Tuesday, April 5, 2016

Reading Ahead: May 2016, part 1

A coworker mentioned to me just the other day that it seems like the winter doldrums, book-wise, has lasted interminably. And in a way, she has a point. After the holiday rush, publishing seems to slow down a bit, but that's only to give them time to ramp up for the other reading season: Summer! As far as publishers are concerned, summer starts about mid-April, and by May, there are so many to choose from, you'll have to build some extra time into your schedule to make room for them! Here are a few to whet your appetite.

Beyond the Ice Limit, by Douglas Preston & Lincoln Child. If you have been reading my "What I've Been Reading" posts these last few months (like March, for example), you may have noticed that I've been singing the praises of this writing duo's Agent Pendergast series. They also write this second series together, the Gideon Crew novels, and this is the fourth installment (if you're like me and like to start at the beginning with these things, the Gideon Crew series starts with Gideon's Sword). Five years ago, the mysterious and inscrutable head of Effective Engineering Solutions, Eli Glinn, led a mission to recover a gigantic meteorite--the largest ever discovered--from a remote island off the coast of South America. The mission ended in disaster when their ship, the Rolvaag, foundered in a vicious storm in the Antarctic waters and broke apart, sinking-along with its unique cargo-to the ocean floor. One hundred and eight crew members perished, and Eli Glinn was left paralyzed. But the tragedy revealed something even more terrifying: the meteorite they tried to retrieve was not, in fact, simply a rock. Instead, it was a complex organism from the deep reaches of space. Now, that organism has implanted itself in the sea bed two miles below the surface-and it is growing. If it is not destroyed, the planet will be doomed. They need Gideon to help them finish the job, once and for all.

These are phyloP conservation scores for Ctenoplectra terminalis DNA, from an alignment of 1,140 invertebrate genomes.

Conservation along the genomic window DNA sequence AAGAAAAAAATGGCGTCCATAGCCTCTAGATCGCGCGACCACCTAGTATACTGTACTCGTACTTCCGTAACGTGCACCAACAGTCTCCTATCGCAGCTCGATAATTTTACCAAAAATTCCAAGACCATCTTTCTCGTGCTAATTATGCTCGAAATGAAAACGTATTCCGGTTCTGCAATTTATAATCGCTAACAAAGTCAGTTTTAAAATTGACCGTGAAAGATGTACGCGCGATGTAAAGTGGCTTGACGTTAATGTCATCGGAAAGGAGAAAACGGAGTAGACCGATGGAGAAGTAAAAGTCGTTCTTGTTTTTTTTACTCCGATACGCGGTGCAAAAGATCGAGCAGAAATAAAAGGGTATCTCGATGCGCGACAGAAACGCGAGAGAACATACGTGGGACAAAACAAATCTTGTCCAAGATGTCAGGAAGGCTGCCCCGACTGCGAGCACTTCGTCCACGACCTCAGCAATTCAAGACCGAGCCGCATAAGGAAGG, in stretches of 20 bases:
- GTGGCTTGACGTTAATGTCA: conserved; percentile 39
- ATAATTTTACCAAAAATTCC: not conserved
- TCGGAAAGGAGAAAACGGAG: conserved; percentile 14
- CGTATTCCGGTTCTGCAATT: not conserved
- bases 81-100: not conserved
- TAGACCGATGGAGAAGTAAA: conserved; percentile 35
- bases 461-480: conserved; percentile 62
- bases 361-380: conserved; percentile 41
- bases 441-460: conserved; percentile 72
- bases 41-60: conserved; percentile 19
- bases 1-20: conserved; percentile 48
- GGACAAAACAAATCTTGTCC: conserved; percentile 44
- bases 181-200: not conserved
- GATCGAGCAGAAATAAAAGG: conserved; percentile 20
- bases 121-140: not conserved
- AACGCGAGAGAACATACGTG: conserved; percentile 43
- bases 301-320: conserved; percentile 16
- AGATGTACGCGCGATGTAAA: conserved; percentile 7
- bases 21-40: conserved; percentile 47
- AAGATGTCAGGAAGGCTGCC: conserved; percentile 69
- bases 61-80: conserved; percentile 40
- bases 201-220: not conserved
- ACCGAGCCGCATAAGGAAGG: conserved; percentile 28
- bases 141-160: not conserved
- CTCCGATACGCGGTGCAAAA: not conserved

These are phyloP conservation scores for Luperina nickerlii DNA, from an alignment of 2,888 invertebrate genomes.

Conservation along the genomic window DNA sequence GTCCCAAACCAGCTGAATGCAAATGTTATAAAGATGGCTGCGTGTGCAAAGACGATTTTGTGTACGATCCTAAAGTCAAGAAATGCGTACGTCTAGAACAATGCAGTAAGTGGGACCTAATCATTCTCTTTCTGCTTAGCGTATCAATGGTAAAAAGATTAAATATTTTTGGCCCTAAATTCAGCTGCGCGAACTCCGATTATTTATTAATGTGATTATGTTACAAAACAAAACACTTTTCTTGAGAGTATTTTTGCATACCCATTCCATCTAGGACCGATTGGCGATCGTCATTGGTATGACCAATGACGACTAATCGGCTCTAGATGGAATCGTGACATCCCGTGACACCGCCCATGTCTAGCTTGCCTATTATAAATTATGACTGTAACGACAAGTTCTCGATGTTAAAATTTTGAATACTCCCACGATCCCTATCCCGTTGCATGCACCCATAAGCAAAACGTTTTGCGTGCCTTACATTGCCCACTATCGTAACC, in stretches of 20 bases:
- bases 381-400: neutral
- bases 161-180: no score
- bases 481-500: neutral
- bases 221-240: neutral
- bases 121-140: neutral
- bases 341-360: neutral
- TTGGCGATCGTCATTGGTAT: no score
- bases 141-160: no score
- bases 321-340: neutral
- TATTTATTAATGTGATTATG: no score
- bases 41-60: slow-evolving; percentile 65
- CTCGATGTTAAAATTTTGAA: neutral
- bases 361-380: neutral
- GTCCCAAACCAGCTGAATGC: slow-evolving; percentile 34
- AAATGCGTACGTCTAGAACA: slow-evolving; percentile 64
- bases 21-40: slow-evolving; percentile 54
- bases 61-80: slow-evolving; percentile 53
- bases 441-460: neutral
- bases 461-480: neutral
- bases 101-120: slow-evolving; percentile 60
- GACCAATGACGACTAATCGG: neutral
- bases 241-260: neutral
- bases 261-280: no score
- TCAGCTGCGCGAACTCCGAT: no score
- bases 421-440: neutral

15th Affair, by James Patterson & Maxine Paetro. As she settles into motherhood and a happy marriage, Lindsay Boxer thinks she has found domestic bliss. But when a beautiful, alluring blonde woman with links to the CIA disappears from the scene of a brutal murder at a downtown luxury hotel, Lindsay's life begins to unravel. Before she can track down the woman for questioning, a plane crash plunges San Francisco into chaos and Lindsay's husband Joe vanishes. The deeper she digs, the more Lindsay suspects that Joe shares a secret past with the mystery blonde. Thrown into a tailspin and questioning everything she thought she knew, Lindsay turns to the Women's Murder Club for help as she tries to uncover the truth.

Blood Flag, by Steve Martini. Fourteenth in Martini's long-running and ever-popular Paul Madriani series (which started with Compelling Evidence way back in 1992), Blood Flag finds Paul Madriani and Harry Hinds with a new client: Emma Brauer, a woman accused in the “mercy killing” of her aged father, Robert Brauer. Insisting she’s innocent, Emma tells Paul about a package sent to her father shortly before he entered the hospital. Bequeathed to him by a member of his unit from World War II, the box contains a key and a slip of paper. Emma fears that this package is connected to her father’s death.When Paul’s young assistant Sofia is murdered, Madriani is blindsided by the realization that Emma’s fears are well-grounded.

The Emperor’s Revenge, by Clive Cussler & Boyd Morrison. Juan Cabrillo and the crew of the Oregon face their toughest challenge yet when a violent bank heist during the Monaco Grand Prix decimates the Corporation’s accounts. To get the money back, Juan joins forces with an old friend from his days in the CIA so they can track down a rogue hacker and a ruthless former Ukrainian naval officer. It is only after the hunt begins that the enormity of the plan comes into focus: the bank theft is just the first step in a plot that will result in the deaths of millions and bring the world’s economies to a standstill. The catalyst for the scheme? A stunning document stolen during Napoleon’s disastrous invasion of Russia. But two hundred years later, it may be the thing that brings Europe to its knees.

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